Yes, I wish the Solaris 10 SAMP stack was easier to work with, but it does work, and is getting better.
Veering off topic here, but as someone who makes a living setting up and maintaining Solaris and RHEL systems (among others) I'm interested to hear what you consider to be hard or inferior about AMP on Solaris 10 compared to RHEL.

Re:Sun - Open Source Powerhouse (1)

zappepcs (820751) | more than 6 years ago | (#22414672)

g1zmo,
I'm more than happy to accommodate in the hopes someone has a really fine website to show me where I'm wrong. I'm just really getting started on a process of upgrading a truckload of Sun E-250s and E-450s from Solaris 5.8. I'm starting out by building Solaris 10 on several boxes in hopes of creating a repeatable and stable SAMP build for the Ultrasparc architecture. Most of the code I handle at work is shell scripts and PERL. We use some Oracle but are switching to MySQL at the same time here. Yeah, I know that is no good, but it has been decreed. What I want to end up with is a fully patched 5.10 system with Apache2, MySQL-64bit, Perl 5.8.8 with threads, and NOT have to build everything locally. I'm almost to the point of giving up on that.

Right now, efforts are concentrated on the CSKcooltools off the Sun site. I've tried minimal OS installs to full OEM and the CSK stack. In all cases I end up with a number of dependency issues, library path issues or a combination that leads to what seems worse. Trying to fill in the holes with pkg-get (sunfreeware.com) and CPAN leads to more stress. The gcc-3.4.3 ships with one release and 3.4.5 ships with another release. Pkg-get upgrades to 3.4.6 and so far this is a don't-do-it upgrade. I've about given up on the Solaris shipped gcc and perl setups.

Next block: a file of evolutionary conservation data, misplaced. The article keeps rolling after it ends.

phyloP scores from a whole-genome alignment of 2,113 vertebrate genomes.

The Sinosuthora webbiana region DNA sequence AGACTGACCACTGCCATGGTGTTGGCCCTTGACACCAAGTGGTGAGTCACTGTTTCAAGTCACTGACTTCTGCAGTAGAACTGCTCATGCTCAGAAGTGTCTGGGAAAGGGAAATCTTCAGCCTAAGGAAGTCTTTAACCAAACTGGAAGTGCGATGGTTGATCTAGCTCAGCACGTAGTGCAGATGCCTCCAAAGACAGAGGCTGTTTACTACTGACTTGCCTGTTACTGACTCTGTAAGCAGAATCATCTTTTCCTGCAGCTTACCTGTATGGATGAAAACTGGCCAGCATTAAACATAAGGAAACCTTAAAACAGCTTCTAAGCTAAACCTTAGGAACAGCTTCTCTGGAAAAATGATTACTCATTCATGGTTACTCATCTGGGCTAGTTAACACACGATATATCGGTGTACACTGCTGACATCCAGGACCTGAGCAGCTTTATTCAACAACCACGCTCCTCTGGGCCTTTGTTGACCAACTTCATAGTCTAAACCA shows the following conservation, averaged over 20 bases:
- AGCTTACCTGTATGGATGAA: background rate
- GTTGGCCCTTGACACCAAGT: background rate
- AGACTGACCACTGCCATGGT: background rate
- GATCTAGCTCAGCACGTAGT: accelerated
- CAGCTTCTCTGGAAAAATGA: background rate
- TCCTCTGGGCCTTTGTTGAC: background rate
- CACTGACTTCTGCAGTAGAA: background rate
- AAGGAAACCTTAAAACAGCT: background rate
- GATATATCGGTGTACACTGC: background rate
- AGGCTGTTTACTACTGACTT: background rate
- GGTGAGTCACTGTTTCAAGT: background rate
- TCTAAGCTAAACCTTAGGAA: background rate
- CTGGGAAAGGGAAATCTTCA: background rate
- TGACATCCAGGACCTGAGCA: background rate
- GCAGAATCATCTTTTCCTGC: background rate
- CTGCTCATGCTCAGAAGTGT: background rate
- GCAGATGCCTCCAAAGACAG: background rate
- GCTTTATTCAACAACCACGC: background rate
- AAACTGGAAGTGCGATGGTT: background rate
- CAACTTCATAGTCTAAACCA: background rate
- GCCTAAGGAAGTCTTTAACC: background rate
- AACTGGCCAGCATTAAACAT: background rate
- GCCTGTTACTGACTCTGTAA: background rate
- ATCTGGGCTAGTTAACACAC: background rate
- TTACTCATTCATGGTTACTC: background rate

I KNOW that someone somewhere has a list of packages built or list of installed binary versions to use as a guide... I just have not found it yet. I'm running low on aspirin. I just need that golden map.

On RHEL? Not built with RHEL, but have on Fedora. The binary installs are all built with compatible development kits it seems, so binary package installs don't argue with one another. Just seems easy. If pkg-get worked out as well as yum in this process, I'd be VERY happy.

Truly, I just want a command line to type in and be done, even if I know that is probably not going to be the final method. Trying to get to a 'here is the shell script' for an install point is really eating into my preventive medicine budget.

Re:Sun - Open Source Powerhouse (1)

the_B0fh (208483) | more than 6 years ago | (#22415788)

OK... I may be out of line, but sounds like you need the help of a competent Solaris admin/developer.

Re:Sun - Open Source Powerhouse (1)

zappepcs (820751) | more than 6 years ago | (#22415930)

Actually, yes, sort of. One that has installed 5.10 with a full SAMP stack without building everything locally on the machine. I'm near to the point of just building one set for the 250s and one set for the 450s by hand and using that. I had hoped that it was easier than doing things the gentoo method.

I'm not dissing Solaris by the way, it's rock solid. I've got 5.8 boxes with years of uptime and zero complaints. It's the upgrade that is killing me. I have a need to move away from 32-bit hardware, into 64-bit software, and away from proprietary. The coming recession makes it necessary to eliminate some $1 million in licenses. Even paying $100/year in donations per box/app is pittance compared to Oracle licences, never mind OS and new hardware costs.

Re:Sun - Open Source Powerhouse (1)